CHEESE RIPENING, In order to obtain the most prcfit able results from cheeise- imking, afte: the cheese is made, cai'e and atten tion must be given to the ripening. which process can on"l~'be accomplish ed with a- minimium .meiiuhnt of trou ble and expense, in a room speccaUly fitted 'lp for the purpose. Where cheese is produced in large'" quanti ties during the greater part of the year, it will be found most economi cal to have a room specially construc ted for the ripening. A great advan tage in cheese-ripening is to be able to control the temperature of the ripening-room; and to keep it with. in certain limits it mulst be so ar ranged that excessive cold and heat are excluled, and also damp. It is most essential that this room should be well ventilated, so that a good sup ply of pure, fresh air is always avail able for circulating through it. Ven. tilation may be arrnrwed for by nimeans of perfoirated briclks which let the air through, or fan inlets in the lower part of the build...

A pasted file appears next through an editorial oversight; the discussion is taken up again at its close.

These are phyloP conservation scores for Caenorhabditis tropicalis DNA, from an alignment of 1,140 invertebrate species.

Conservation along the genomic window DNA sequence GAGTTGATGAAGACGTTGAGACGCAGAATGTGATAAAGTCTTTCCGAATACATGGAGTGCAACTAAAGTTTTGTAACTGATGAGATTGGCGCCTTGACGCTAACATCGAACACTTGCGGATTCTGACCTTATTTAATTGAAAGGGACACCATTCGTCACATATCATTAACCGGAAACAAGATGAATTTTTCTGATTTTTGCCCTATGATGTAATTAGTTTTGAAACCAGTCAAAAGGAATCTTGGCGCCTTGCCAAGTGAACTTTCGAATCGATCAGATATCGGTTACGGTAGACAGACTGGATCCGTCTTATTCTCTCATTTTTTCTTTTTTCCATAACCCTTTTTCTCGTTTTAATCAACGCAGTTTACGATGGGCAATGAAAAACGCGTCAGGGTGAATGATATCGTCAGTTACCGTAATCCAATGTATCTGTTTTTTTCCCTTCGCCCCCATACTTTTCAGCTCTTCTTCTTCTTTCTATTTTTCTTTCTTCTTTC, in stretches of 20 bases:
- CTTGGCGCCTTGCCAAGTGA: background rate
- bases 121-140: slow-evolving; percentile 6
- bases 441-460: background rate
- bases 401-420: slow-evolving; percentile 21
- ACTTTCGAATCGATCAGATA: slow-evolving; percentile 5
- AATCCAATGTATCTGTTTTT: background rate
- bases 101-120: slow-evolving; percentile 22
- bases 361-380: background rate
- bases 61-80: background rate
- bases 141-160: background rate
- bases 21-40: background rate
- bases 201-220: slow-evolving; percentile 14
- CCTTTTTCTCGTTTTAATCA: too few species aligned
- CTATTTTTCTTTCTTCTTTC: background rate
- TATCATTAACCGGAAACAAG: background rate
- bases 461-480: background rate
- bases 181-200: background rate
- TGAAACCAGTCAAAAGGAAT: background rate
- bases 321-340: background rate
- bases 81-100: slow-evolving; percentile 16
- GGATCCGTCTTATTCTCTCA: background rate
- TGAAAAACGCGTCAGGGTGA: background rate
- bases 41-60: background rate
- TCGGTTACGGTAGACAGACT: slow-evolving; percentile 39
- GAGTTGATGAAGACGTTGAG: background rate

From Various Sources [Newspaper Article] — Richmond Guardian — 3 March 1917
From Various Sources The new Cabinet will hold together, ,v-n though it is not dove-tailed. ;i.vjry morn I bring thee flowers, Every afternoon it's choc's, .:\-ry eve I stand the supper, suon I'll have to buy your frocks." -"Gog." Scrgeant (to dull recruit): "Do ,:.;r folk send you any parcels Lcernuit: "Yes." Sergeant: "Well, tell 'em to put a .:: bull's-eyes in the next-'cos yer i;'t seem able to get any yerself!"
LUCKY PEOPLE. [Newspaper Article] — Richmond Guardian — 3 March 1917